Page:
The opinion of the court was delivered by: Joel Schneider United States Magistrate Judge
This matter is before the Court on the "Motion for Administrative Stay" [Doc. No. 42] filed by Robert P. Merenich, Esquire, counsel for Defendants Egg Harbor Township, Police Officer James Donaldson, Egg Harbor Sergeant Joseph Bonsall and Egg Harbor Lieutenant James Wood. The motion is joined in by the Margate Defendants [Doc. No. 44], the Ventnor Defendants [Doc. No. 47], and Defendant Sean Clancey [Doc. No. 49]. The Court has conducted oral argument on Defendants' motion. Defendants seek a stay of all proceedings in the case pending the completion of Plaintiff Daniel Lombardi's criminal trial. Plaintiffs Lisa Cress, on behalf of herself and her two minor children, and Daniel Lombardi oppose Defendants' Motion [Doc. No. 43]. For the reasons set forth below, Defendants' Motion is DENIED.
Plaintiffs allege, inter alia, that Defendants violated their Fourth, Eighth and Fourteenth Amendment rights. Plaintiffs contend that on March 15, 2008, Defendants used excessive force while executing a "no knock" warrant when they detonated three "flash-bang" or concussion grenades in Plaintiffs' home. (Second Amended Complaint [Doc. No. 31] at ¶¶ 1-2.) Plaintiffs also allege Defendants punched, kicked, and shoved Lombardi's head in broken glass while he was handcuffed, struck Cress in the face with a blunt object, shoved her down a flight of stairs and held minors K.C. and C.C. without allowing them to see their mother. (Id. ¶¶ 4-5.) Subsequently, Lombardi was charged with resisting arrest based on the March 15, 2008 incident. According to the criminal complaint filed against him, Lombardi used or threatened to use physical force or violence against Defendant Donaldson, refused to comply with Donaldson's commands, and laid on the floor with his hands under his body and resisted attempts to be handcuffed. (Def. Opp. Br. [Doc. No. 42-4] at Exhibit B.) According to a letter recently received from defense counsel, Lombardi's criminal trial on the resisting arrest charge was scheduled to begin on February 20, 2009, however, it has been postponed and no rescheduled date has been set. (Doc. Nos. 52 and 53.)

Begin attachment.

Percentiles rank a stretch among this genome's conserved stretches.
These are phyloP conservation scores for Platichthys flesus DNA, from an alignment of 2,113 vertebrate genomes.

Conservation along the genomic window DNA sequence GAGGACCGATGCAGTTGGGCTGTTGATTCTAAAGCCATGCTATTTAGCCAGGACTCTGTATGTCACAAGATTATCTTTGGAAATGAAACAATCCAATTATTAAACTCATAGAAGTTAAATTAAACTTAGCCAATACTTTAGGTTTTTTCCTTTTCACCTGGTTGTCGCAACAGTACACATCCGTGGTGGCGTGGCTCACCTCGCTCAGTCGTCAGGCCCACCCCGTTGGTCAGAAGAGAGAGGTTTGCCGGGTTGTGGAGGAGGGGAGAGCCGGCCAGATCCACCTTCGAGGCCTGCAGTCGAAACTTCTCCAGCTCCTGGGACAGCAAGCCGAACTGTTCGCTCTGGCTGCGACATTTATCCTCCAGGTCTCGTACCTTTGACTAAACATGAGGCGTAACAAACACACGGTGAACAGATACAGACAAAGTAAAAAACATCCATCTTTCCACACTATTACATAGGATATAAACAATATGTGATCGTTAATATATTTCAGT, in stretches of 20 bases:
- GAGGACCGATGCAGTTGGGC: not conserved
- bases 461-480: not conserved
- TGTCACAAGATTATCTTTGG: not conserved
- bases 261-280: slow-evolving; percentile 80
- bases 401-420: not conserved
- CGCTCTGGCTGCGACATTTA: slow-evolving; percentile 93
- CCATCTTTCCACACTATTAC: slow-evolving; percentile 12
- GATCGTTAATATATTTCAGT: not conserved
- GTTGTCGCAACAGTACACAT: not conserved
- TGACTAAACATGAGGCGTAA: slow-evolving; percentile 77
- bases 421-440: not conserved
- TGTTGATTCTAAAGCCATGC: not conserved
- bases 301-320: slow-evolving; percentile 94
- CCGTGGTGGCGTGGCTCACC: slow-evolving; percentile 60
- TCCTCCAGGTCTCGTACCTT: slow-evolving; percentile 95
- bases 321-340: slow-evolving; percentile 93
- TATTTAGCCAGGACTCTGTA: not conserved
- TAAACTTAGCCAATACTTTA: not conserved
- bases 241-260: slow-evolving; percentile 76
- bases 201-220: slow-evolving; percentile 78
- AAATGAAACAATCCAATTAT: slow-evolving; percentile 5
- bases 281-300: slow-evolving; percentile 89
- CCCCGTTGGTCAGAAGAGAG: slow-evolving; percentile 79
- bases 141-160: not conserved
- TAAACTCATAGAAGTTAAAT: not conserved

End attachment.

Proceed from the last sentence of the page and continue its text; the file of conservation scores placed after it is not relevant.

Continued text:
Defendants argue that a stay of this civil case is required because Lombardi's "anticipated conviction may be impugned by a discordant civil ruling." (Def. Rep. Br. [Doc. No. 48] at 2.) According to Defendants, a finding that Lombardi was falsely arrested in the civil proceeding would impugn a possible criminal conviction of resisting arrest. Defendants also argue there will likely be rulings in the criminal proceeding that will relate to Lombardi's excessive force claim. In addition, Defendants argue this case should be stayed until after the criminal trial is completed to avoid any decisions that would be inconsistent with the outcome of the criminal case. (Id. at 3.) Defendants also argue that, without a stay, Lombardi could take advantage of the liberal civil discovery rules to advance his defense in his criminal case where discovery is more limited. (Id. at 2.)
Plaintiff opposes a stay arguing that Lombardi is not asserting a false arrest claim, rather an excessive force claim. Plaintiffs argue that Lombardi's potential conviction for resisting arrest will not be impugned by a finding for Lombardi on his excessive force claim in this civil case.